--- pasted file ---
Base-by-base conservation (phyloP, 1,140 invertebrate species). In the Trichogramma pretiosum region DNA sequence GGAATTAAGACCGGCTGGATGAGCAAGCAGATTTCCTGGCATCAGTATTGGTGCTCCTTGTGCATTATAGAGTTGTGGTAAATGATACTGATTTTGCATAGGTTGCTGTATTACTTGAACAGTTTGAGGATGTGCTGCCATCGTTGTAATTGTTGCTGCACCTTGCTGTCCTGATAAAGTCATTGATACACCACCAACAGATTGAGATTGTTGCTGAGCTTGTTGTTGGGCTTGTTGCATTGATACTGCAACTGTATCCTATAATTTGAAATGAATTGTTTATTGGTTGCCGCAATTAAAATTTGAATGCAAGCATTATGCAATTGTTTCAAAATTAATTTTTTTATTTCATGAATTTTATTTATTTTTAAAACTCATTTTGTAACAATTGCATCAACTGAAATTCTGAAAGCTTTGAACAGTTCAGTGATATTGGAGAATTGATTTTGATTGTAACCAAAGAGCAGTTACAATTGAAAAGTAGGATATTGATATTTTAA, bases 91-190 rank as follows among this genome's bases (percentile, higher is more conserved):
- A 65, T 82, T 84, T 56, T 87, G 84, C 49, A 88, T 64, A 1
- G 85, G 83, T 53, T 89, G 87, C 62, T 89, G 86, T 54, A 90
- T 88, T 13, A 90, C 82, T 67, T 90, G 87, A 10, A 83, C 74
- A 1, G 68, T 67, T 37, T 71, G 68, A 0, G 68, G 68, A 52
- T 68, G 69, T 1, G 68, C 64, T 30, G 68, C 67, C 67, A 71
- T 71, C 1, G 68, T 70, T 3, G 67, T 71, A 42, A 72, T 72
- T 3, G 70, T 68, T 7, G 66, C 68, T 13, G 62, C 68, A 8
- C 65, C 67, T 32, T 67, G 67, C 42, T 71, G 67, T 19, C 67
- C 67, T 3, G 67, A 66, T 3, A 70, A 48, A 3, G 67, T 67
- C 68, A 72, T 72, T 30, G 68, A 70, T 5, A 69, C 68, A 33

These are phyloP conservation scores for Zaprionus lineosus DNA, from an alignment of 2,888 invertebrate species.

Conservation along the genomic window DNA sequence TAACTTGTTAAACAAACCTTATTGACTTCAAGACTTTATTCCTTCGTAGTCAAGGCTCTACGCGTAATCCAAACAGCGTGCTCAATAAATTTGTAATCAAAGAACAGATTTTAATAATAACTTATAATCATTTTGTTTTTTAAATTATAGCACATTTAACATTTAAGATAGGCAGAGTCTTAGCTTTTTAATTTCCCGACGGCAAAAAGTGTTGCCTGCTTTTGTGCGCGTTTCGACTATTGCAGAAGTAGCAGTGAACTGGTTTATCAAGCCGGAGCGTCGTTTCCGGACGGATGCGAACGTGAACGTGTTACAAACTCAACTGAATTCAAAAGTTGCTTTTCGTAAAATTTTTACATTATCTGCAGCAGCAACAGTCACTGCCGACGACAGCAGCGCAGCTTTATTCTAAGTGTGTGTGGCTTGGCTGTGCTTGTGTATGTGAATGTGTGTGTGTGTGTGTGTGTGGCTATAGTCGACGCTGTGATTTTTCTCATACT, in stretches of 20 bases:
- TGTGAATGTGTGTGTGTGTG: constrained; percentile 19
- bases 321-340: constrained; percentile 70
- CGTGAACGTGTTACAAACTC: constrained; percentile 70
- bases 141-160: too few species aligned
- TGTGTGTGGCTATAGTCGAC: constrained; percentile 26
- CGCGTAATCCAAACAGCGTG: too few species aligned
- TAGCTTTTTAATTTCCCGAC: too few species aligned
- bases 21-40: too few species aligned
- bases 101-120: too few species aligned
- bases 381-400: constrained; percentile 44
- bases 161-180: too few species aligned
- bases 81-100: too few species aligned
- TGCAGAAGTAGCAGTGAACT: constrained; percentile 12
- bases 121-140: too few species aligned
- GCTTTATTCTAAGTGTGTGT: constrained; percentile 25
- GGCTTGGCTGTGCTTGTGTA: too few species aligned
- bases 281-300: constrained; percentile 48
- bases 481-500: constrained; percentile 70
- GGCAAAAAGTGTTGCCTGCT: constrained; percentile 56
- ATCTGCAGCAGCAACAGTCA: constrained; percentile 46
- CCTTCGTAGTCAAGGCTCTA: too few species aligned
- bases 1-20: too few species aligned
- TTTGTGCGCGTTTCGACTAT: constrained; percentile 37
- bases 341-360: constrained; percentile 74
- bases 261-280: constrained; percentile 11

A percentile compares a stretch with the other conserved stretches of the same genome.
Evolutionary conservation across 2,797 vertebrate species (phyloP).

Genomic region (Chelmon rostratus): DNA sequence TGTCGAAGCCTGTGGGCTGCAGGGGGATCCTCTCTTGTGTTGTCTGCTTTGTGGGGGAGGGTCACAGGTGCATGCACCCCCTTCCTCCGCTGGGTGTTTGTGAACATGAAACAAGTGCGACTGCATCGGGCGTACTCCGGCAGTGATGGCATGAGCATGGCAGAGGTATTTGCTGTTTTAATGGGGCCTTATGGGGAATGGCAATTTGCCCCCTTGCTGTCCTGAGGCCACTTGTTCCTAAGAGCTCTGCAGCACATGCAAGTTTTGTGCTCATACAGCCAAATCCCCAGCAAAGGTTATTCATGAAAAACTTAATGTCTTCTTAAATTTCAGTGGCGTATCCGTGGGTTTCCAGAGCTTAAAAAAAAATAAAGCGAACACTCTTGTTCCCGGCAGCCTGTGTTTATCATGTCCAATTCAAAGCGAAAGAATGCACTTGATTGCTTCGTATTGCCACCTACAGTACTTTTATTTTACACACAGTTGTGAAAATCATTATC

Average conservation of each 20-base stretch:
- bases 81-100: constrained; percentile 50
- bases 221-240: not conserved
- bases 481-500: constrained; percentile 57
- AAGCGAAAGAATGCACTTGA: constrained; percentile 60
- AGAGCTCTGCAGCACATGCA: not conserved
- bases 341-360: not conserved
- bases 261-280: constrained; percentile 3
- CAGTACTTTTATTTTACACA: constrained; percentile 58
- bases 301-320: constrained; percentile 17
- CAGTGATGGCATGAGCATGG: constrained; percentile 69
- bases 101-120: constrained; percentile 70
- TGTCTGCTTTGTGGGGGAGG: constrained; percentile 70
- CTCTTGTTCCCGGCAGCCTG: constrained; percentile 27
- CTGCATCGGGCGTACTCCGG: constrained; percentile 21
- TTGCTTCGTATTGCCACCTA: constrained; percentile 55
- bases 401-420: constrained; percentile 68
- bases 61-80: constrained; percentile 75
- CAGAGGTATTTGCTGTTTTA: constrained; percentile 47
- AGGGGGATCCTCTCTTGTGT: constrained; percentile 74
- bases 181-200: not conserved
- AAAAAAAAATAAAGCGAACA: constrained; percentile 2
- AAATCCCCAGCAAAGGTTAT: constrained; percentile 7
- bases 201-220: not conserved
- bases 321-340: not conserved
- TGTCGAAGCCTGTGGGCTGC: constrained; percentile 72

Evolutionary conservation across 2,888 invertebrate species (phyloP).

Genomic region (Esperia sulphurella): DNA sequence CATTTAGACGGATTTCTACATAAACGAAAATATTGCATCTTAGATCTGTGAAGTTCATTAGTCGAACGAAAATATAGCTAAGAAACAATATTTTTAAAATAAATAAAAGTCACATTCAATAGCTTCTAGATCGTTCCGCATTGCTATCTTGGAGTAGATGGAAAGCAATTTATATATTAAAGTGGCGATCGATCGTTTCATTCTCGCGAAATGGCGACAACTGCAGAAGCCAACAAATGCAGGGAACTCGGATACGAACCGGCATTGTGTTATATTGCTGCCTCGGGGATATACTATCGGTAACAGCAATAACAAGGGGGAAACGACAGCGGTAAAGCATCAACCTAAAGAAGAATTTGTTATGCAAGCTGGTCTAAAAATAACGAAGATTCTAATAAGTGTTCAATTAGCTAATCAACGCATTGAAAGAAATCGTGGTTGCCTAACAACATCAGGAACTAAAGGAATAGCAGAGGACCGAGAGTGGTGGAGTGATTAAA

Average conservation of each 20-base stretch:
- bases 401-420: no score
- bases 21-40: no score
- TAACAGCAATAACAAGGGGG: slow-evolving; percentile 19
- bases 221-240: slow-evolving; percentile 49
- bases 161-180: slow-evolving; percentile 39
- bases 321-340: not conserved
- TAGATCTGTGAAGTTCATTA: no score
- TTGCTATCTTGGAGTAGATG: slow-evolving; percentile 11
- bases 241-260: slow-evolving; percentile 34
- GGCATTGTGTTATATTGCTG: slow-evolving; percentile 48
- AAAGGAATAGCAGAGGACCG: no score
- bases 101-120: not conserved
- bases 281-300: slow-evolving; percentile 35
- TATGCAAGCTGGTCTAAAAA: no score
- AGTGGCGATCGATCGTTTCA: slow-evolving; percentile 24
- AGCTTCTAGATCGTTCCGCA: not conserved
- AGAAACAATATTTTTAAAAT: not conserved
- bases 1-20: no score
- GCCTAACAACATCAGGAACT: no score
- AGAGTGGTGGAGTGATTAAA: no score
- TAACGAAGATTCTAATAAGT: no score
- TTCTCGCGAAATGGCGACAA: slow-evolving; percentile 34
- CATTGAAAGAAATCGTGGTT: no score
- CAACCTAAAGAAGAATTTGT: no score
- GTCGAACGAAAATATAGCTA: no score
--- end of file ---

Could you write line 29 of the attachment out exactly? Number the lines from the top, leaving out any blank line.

- GGCTTGGCTGTGCTTGTGTA: too few species aligned